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ACCA F9 lectures ACCA F9 notes
March 4, 2017 at 2:30 pm
Your lectures are extremely comprehensible and I’ve learnt a lot of things that I didn’t know about.I just have a quick question,how would we treat the capital allowances if they were on a straight line basis rather than on a reducing balance basis?
John Moffat says
March 4, 2017 at 2:53 pm
In exactly the same, except that it is easier because the capital allowance is an equal amount each year.
February 17, 2016 at 11:56 pm
I have two questions;
1) If the project is acquiring a company, will we still calculate a balancing charge/allowance?
2) My capital allowances on NCAs are (in millions) :
2016 – £351.96
2017 – £326.40
2018 – £316.61
Both tax payments and capital allowance claims occur one year in arrears.
I’m confused as to when will the first tax saving occur?
The project life is 2016-19.
February 18, 2016 at 7:32 am
You must ask this sort of question in the F9 Ask the Tutor Forum, and not as a comment on a lecture.
February 18, 2016 at 5:01 pm
My apologies, will do so.
November 14, 2015 at 3:25 pm
Thank you for a wonderful lecture Sir. This may sound a bit silly but I am failing to understand why the tax saving only starts in year 2. This is my thinking,we bought the machine in Year 0. at the end of which we will calculate the capital allowance. however the tax is to be paid in arrears so we will make the saving at the end of year 1.
In any case I thought to say the tax is on the net operating cashflows. Tax on the first year flow will be paid in year 2. Therefore we can match the saving to the operating flows. Is it a logical assumption, would it prove true in any other situation?
November 14, 2015 at 3:47 pm
There is no such thing as year 0. It is time 0, and time 0, time 1 etc are points in time that are 1 year apart (so that we are able to discount in whole years).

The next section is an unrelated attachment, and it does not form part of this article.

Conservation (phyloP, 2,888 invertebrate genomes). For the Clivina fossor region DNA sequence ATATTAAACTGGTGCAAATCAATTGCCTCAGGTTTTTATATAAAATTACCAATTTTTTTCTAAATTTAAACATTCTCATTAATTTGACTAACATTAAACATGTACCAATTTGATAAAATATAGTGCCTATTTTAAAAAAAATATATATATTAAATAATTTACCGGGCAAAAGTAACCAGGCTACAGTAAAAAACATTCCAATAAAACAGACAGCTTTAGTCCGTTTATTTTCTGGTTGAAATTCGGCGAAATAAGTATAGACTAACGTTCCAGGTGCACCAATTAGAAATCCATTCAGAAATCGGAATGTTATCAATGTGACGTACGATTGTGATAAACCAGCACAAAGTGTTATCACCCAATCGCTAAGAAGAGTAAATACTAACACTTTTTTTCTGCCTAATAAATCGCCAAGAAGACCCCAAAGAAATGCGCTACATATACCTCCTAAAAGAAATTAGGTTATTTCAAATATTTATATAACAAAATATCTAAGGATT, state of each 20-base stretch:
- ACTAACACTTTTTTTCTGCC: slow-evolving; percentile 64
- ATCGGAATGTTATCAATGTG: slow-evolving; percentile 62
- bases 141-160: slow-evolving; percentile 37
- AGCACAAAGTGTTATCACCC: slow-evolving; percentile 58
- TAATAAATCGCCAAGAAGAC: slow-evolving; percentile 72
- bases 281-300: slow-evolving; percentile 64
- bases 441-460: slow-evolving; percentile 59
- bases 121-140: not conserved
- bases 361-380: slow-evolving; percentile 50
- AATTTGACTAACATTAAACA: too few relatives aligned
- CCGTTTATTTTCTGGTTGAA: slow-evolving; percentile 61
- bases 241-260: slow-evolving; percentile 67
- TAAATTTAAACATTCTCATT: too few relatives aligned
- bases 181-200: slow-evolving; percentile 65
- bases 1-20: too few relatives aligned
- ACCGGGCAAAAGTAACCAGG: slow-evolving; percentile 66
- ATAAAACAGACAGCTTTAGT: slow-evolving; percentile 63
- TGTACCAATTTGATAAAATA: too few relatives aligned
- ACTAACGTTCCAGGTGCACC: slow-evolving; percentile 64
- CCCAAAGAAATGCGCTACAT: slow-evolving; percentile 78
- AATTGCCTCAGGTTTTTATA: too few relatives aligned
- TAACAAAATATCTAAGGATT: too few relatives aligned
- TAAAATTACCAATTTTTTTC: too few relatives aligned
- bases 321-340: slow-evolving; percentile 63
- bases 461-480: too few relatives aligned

Time 0 is the start of the first year.
Time 1 is the end of the first year – because it is one year later (we are not bothered about the odd day).
Time 1 is also the start of the second year (again, we are not worried about the odd day when is comes to discounting).
Time 2 is the end of the second year and the start of the third year.
And so on…..
For operating flows (revenue and expenses) we always assume (unless the question says different) that they occur at the ends of years.
So the first years revenue is at the end of the first year – which is time 1.
For capital allowances, the initial investment is at the start of the first year (time 0).
The first allowance will be calculated at the end of the first year (time 1). If the question says that tax is payable immediately, then the tax effect will therefore also be at time 1.
However, if the question says that there is a 1 year delay in tax, then although the allowance will have been calculated at time 1, the actual tax effect will be one year later at time 2.
November 17, 2015 at 6:47 am
Crystal. Many thanks Sir.
November 17, 2015 at 8:25 am
You are welcome 🙂
March 20, 2016 at 6:29 pm
Had the same issue and question, now it’s clear, thank you!
March 20, 2016 at 7:53 pm
October 31, 2016 at 8:14 pm
Same issue for me to, understand perfectly now!
July 27, 2015 at 11:55 am
since the asset is being sold at the END of the 2nd year, shouldn’t we calculate capital allowance for the 2nd year before calculating the balancing charge/allowance???
July 27, 2015 at 3:45 pm
I don’t know whether or not you have taken Paper F6 (UK tax), but the tax rule is that there is a writing down allowance each year except for the year in which it is sold – in the year it is sold there is only the balancing charge or allowance.
(However, if you do take writing down allowance in the final year, and then calculate the balancing charge/allowance (which will obviously be different) then the net affect will be exactly the same and so you would still get full marks in the exam. Have a try and you will see what I mean 🙂 )
July 27, 2015 at 4:38 pm
Yes you are absolutely right, net effect is the same, interesting. Anyways thank you so much sir!
March 14, 2015 at 9:27 am
do I need to show working for CA and tax saving on it?
March 14, 2015 at 9:31 am
If you are certain that you have got it correct, then no.
However it is safer to show workings because if you are doing it correctly you will still get most of the marks even if you make a silly mistake. If you have no workings and make a silly mistake then you get no marks at all for the bit of the question.
May 18, 2014 at 2:28 pm